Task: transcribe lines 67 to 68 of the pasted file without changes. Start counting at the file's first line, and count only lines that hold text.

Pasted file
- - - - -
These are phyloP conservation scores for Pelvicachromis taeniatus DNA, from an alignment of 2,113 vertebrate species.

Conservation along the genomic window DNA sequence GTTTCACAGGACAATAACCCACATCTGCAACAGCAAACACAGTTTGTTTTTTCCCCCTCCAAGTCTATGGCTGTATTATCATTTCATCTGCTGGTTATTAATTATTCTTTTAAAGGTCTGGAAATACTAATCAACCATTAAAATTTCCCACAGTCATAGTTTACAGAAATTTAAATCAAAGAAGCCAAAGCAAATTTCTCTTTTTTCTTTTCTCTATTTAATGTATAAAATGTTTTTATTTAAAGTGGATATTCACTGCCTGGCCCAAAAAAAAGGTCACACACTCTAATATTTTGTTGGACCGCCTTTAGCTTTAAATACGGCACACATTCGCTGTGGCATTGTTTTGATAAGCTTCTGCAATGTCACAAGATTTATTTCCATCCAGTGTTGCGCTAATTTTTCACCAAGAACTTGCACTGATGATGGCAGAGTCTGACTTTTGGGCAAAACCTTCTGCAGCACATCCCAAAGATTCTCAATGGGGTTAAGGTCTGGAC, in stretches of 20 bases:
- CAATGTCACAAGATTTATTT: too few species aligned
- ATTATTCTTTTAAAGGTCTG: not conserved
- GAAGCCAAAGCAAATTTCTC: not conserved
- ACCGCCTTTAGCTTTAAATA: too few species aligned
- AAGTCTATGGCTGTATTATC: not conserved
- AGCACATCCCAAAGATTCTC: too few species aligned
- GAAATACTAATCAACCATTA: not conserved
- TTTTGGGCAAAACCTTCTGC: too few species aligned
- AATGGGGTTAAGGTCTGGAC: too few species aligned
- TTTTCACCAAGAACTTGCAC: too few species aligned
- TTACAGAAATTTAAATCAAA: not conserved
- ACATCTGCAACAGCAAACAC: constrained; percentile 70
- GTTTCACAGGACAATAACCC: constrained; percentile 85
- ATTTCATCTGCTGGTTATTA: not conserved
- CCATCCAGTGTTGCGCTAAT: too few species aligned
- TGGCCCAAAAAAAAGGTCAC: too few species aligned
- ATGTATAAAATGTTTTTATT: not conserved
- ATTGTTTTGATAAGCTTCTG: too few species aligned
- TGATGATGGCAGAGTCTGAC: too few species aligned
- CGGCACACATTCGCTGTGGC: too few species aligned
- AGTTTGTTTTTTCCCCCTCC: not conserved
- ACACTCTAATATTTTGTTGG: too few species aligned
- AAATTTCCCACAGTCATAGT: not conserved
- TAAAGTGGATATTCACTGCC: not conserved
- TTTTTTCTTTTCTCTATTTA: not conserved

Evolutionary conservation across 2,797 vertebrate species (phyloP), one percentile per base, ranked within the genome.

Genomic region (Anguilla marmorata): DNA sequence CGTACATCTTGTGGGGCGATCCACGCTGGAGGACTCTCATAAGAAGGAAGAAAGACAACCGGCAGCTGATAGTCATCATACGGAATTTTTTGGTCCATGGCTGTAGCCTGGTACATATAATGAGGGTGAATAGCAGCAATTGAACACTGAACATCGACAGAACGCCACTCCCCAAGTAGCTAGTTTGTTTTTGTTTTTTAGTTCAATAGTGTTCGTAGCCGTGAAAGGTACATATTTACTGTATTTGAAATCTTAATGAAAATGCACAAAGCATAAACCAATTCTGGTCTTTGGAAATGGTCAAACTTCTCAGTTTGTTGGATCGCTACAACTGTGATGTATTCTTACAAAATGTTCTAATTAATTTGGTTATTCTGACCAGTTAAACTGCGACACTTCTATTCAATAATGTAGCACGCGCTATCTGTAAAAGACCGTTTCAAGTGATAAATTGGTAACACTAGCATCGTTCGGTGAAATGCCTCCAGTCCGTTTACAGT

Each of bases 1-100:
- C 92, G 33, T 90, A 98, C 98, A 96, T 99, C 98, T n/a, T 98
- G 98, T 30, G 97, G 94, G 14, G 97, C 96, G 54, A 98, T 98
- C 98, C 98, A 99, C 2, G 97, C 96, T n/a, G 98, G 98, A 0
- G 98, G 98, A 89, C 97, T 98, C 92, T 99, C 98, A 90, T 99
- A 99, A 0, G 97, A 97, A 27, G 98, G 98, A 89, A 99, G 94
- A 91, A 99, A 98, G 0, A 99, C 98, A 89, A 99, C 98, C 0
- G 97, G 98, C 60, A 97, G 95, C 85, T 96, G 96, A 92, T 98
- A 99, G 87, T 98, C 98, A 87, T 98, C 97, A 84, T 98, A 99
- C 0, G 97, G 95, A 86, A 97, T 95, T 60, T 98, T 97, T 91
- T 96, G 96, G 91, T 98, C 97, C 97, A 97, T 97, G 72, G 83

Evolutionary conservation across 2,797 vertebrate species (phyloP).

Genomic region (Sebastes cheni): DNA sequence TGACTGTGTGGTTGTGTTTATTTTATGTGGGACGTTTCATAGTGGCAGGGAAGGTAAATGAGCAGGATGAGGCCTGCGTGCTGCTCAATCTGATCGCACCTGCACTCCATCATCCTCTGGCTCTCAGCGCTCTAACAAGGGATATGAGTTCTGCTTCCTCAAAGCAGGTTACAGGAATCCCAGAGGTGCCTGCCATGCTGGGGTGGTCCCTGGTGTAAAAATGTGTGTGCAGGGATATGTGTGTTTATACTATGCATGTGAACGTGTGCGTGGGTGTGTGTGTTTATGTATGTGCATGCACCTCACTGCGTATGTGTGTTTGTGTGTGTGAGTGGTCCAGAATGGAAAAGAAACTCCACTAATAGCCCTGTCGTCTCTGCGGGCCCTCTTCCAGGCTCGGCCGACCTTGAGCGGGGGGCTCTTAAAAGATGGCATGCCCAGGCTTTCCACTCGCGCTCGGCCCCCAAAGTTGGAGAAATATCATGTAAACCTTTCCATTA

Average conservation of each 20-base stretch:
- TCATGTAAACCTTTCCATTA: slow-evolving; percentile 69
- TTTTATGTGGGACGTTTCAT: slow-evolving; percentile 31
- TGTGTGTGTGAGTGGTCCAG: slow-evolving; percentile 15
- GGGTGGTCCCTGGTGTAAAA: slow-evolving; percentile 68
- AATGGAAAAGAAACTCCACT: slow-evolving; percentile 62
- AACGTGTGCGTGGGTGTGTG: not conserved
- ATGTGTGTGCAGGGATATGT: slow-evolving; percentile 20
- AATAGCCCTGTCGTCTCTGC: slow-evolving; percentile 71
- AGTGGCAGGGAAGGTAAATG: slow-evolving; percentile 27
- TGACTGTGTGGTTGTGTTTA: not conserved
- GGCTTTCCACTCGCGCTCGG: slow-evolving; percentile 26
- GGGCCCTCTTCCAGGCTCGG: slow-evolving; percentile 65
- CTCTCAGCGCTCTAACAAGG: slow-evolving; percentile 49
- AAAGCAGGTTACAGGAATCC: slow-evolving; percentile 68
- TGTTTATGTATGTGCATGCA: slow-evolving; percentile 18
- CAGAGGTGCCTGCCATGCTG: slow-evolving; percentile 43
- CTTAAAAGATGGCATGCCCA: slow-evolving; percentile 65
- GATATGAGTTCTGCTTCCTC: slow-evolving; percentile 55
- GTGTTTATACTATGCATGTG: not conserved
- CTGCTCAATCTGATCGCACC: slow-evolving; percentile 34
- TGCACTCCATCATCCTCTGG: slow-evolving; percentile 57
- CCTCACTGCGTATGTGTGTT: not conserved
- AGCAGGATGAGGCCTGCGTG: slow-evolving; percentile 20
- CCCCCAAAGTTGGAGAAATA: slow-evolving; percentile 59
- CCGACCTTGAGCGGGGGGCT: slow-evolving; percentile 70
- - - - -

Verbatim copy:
- CCCCCAAAGTTGGAGAAATA: slow-evolving; percentile 59
- CCGACCTTGAGCGGGGGGCT: slow-evolving; percentile 70